Local History-Llanell-South Wales
Machynys 1950's - 1960's
Machynys History Photo-Gallery
The Lost Communities of Machynys and Bwlch y Gwynt
Reminescinces and Storys from Machynys and Bwlch y Gwynt
People of Bwlch y Gwynt Photo Gallery
winner of the welsh urban section of the bbc's picture of britain competition 2005
Machynys 1950's to 1960's
To the south of Llanelli is an area called Machynys, and legend has it that Machynys was once a Island, but these
days it is part of the main land.
There have always been people living and working on Machynys but most of these were farmers.
There was a rumour that at one time there was a Monastery on the Island of Machynys.
During the mid to late 19th century things changed when the factory's for the Heavy industries of steel and
Tinplating for which Llanelli became famous were built on the land of Machynys. With the factory's came houses for the factory workers ans so the communities of Machynys and Bwlch y Gwynt came into being.
Much of the Industrial and maritime history of Machynys can be found in the book "The Industrial and Maritime
History of Llanelli and Burry Port 1750 - 2000" by R. S. Craig, R. Protheroe Jones and M. V. Symons
Published by Carmarthenshire County Council (ISBN 0906 821 584).
Many of the photographs on the History Photo Gallery and the Machynys AV on the Digital AV page were taken by
local photographer David Hopkins (1932 - 1970 ) son of Ted and Harriet Hopkins late of Maliphant Row,
The photographs show the heavily industrialised heart of Llanelli, without which the town would have never
They also represent the communities that have now, sadly, disappeared; communities of people that now live only in the memories of the few that remain. But it can be said that these people built the foundations on which the present town now stands, men and women who truly paid the price in blood, sweat and tears to keep alive the communities that were built around the steel and tinplate industries that once existed here.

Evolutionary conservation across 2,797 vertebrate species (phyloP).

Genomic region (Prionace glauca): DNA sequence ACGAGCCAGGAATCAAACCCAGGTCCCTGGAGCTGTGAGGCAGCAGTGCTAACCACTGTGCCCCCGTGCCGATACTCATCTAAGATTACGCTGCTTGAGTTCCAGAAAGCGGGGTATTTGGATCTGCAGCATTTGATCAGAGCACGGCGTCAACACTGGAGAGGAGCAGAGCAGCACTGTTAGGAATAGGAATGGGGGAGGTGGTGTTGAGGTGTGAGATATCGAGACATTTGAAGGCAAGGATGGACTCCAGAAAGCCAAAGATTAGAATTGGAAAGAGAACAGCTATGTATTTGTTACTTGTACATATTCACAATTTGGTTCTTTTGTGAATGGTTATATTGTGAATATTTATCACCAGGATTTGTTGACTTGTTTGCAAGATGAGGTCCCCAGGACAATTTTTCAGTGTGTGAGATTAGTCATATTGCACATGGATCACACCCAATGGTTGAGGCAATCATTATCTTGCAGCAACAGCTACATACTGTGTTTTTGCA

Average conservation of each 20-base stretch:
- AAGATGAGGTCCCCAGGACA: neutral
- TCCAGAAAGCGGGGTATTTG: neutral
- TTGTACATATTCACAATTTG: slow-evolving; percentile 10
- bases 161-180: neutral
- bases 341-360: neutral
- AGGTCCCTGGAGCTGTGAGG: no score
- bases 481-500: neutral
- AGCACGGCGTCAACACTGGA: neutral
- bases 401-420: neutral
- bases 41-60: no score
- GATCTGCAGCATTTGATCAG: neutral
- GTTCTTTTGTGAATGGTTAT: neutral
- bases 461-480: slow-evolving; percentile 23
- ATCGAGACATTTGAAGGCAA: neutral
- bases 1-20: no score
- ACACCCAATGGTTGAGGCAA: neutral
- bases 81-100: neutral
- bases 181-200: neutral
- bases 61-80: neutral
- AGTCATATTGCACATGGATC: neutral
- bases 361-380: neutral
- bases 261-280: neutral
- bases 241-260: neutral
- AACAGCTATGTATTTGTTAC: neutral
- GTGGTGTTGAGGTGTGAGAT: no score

Much has been written about the South Wales Coalfields, but the only reason why the mines around Llanelli came into being was to feed the nuerous blast furnaces.
The women who also worked in these places put in a day's work that would, today, be classed as slavery and this would be before returning home to carry out the tasks that were requied to keep a home. This it must be remembered was before the invention of the washing machine, vacum cleaner etc. The people of the communities of Machynys and Bwlch y Gwent were such people and although, sadly, many are no longer with us now, the memory of them is still strong amongst the few that remain.
They, like the area that once stood, will long be rememberd with fondness that belies the toil and hardship that these people endured to keep their communities alive.
Now that this area around Machynys has been cleared of the industry that once stood here, an outsider to the area would never believe that these places and people had ever existed but to us, that remember them they will never be forgotten and will live on for ever.
If you have any questions
or queries for Derek Newton-Goverd please Contact Me